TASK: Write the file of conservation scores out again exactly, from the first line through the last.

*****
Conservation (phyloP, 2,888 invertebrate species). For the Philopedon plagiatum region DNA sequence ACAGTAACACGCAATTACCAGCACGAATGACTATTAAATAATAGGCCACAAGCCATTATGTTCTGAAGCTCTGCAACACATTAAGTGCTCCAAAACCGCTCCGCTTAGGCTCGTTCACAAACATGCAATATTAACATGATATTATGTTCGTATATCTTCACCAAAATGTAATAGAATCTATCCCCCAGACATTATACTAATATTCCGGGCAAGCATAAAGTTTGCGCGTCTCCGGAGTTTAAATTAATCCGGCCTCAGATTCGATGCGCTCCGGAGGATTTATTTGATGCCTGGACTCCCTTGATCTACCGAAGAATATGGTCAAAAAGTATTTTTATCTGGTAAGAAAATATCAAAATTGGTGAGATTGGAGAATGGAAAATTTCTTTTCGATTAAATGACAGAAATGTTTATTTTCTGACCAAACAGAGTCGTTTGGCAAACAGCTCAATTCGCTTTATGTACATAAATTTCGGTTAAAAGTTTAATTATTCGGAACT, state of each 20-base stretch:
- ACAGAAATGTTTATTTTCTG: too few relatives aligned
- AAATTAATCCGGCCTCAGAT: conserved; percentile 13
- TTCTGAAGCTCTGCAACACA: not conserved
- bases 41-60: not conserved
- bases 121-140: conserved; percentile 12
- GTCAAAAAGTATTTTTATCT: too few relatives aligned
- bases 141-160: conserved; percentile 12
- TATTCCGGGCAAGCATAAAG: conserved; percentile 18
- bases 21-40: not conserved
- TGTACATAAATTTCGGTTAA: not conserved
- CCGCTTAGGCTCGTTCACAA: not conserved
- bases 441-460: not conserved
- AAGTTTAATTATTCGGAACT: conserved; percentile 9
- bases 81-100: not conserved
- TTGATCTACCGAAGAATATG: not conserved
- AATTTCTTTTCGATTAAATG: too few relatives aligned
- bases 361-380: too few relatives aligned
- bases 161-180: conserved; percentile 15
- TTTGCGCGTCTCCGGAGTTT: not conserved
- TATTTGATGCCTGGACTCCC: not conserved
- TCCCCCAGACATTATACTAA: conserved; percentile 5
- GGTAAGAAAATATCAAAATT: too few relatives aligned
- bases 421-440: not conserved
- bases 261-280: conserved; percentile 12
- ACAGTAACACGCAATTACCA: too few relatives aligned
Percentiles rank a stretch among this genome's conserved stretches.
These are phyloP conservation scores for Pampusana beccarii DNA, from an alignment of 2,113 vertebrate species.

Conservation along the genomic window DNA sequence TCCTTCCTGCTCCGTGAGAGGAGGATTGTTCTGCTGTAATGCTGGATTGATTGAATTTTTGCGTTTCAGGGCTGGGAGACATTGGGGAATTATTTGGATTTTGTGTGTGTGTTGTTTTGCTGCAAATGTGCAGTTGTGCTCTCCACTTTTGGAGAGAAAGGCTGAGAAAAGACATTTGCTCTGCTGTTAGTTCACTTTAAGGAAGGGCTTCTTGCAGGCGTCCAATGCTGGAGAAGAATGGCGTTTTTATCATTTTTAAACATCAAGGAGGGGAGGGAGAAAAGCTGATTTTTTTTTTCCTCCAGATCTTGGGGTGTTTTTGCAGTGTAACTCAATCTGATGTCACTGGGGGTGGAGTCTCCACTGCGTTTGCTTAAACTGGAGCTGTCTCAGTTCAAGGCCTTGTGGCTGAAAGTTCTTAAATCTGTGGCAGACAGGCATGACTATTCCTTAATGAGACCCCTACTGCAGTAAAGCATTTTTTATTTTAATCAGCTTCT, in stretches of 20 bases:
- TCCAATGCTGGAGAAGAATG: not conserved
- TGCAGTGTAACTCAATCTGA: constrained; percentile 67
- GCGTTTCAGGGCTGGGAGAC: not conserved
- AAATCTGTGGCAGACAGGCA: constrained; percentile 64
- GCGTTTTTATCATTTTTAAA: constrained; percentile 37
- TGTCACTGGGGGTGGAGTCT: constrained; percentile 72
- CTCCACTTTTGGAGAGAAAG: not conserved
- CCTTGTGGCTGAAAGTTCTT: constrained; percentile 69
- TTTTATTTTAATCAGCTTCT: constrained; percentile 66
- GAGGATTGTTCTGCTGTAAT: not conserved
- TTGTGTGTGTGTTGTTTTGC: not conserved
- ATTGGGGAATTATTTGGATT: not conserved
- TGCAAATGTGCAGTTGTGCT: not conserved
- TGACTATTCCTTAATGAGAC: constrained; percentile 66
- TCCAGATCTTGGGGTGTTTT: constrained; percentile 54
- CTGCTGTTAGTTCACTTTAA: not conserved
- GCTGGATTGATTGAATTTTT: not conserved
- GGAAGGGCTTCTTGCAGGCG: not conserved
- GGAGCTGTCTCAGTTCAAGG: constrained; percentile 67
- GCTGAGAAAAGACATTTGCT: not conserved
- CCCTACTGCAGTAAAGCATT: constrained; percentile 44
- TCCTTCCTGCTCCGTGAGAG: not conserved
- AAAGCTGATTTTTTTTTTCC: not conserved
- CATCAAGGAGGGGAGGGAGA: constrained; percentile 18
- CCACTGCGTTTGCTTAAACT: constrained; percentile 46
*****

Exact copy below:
Conservation (phyloP, 2,888 invertebrate species). For the Philopedon plagiatum region DNA sequence ACAGTAACACGCAATTACCAGCACGAATGACTATTAAATAATAGGCCACAAGCCATTATGTTCTGAAGCTCTGCAACACATTAAGTGCTCCAAAACCGCTCCGCTTAGGCTCGTTCACAAACATGCAATATTAACATGATATTATGTTCGTATATCTTCACCAAAATGTAATAGAATCTATCCCCCAGACATTATACTAATATTCCGGGCAAGCATAAAGTTTGCGCGTCTCCGGAGTTTAAATTAATCCGGCCTCAGATTCGATGCGCTCCGGAGGATTTATTTGATGCCTGGACTCCCTTGATCTACCGAAGAATATGGTCAAAAAGTATTTTTATCTGGTAAGAAAATATCAAAATTGGTGAGATTGGAGAATGGAAAATTTCTTTTCGATTAAATGACAGAAATGTTTATTTTCTGACCAAACAGAGTCGTTTGGCAAACAGCTCAATTCGCTTTATGTACATAAATTTCGGTTAAAAGTTTAATTATTCGGAACT, state of each 20-base stretch:
- ACAGAAATGTTTATTTTCTG: too few relatives aligned
- AAATTAATCCGGCCTCAGAT: conserved; percentile 13
- TTCTGAAGCTCTGCAACACA: not conserved
- bases 41-60: not conserved
- bases 121-140: conserved; percentile 12
- GTCAAAAAGTATTTTTATCT: too few relatives aligned
- bases 141-160: conserved; percentile 12
- TATTCCGGGCAAGCATAAAG: conserved; percentile 18
- bases 21-40: not conserved
- TGTACATAAATTTCGGTTAA: not conserved
- CCGCTTAGGCTCGTTCACAA: not conserved
- bases 441-460: not conserved
- AAGTTTAATTATTCGGAACT: conserved; percentile 9
- bases 81-100: not conserved
- TTGATCTACCGAAGAATATG: not conserved
- AATTTCTTTTCGATTAAATG: too few relatives aligned
- bases 361-380: too few relatives aligned
- bases 161-180: conserved; percentile 15
- TTTGCGCGTCTCCGGAGTTT: not conserved
- TATTTGATGCCTGGACTCCC: not conserved
- TCCCCCAGACATTATACTAA: conserved; percentile 5
- GGTAAGAAAATATCAAAATT: too few relatives aligned
- bases 421-440: not conserved
- bases 261-280: conserved; percentile 12
- ACAGTAACACGCAATTACCA: too few relatives aligned
Percentiles rank a stretch among this genome's conserved stretches.
These are phyloP conservation scores for Pampusana beccarii DNA, from an alignment of 2,113 vertebrate species.

Conservation along the genomic window DNA sequence TCCTTCCTGCTCCGTGAGAGGAGGATTGTTCTGCTGTAATGCTGGATTGATTGAATTTTTGCGTTTCAGGGCTGGGAGACATTGGGGAATTATTTGGATTTTGTGTGTGTGTTGTTTTGCTGCAAATGTGCAGTTGTGCTCTCCACTTTTGGAGAGAAAGGCTGAGAAAAGACATTTGCTCTGCTGTTAGTTCACTTTAAGGAAGGGCTTCTTGCAGGCGTCCAATGCTGGAGAAGAATGGCGTTTTTATCATTTTTAAACATCAAGGAGGGGAGGGAGAAAAGCTGATTTTTTTTTTCCTCCAGATCTTGGGGTGTTTTTGCAGTGTAACTCAATCTGATGTCACTGGGGGTGGAGTCTCCACTGCGTTTGCTTAAACTGGAGCTGTCTCAGTTCAAGGCCTTGTGGCTGAAAGTTCTTAAATCTGTGGCAGACAGGCATGACTATTCCTTAATGAGACCCCTACTGCAGTAAAGCATTTTTTATTTTAATCAGCTTCT, in stretches of 20 bases:
- TCCAATGCTGGAGAAGAATG: not conserved
- TGCAGTGTAACTCAATCTGA: constrained; percentile 67
- GCGTTTCAGGGCTGGGAGAC: not conserved
- AAATCTGTGGCAGACAGGCA: constrained; percentile 64
- GCGTTTTTATCATTTTTAAA: constrained; percentile 37
- TGTCACTGGGGGTGGAGTCT: constrained; percentile 72
- CTCCACTTTTGGAGAGAAAG: not conserved
- CCTTGTGGCTGAAAGTTCTT: constrained; percentile 69
- TTTTATTTTAATCAGCTTCT: constrained; percentile 66
- GAGGATTGTTCTGCTGTAAT: not conserved
- TTGTGTGTGTGTTGTTTTGC: not conserved
- ATTGGGGAATTATTTGGATT: not conserved
- TGCAAATGTGCAGTTGTGCT: not conserved
- TGACTATTCCTTAATGAGAC: constrained; percentile 66
- TCCAGATCTTGGGGTGTTTT: constrained; percentile 54
- CTGCTGTTAGTTCACTTTAA: not conserved
- GCTGGATTGATTGAATTTTT: not conserved
- GGAAGGGCTTCTTGCAGGCG: not conserved
- GGAGCTGTCTCAGTTCAAGG: constrained; percentile 67
- GCTGAGAAAAGACATTTGCT: not conserved
- CCCTACTGCAGTAAAGCATT: constrained; percentile 44
- TCCTTCCTGCTCCGTGAGAG: not conserved
- AAAGCTGATTTTTTTTTTCC: not conserved
- CATCAAGGAGGGGAGGGAGA: constrained; percentile 18
- CCACTGCGTTTGCTTAAACT: constrained; percentile 46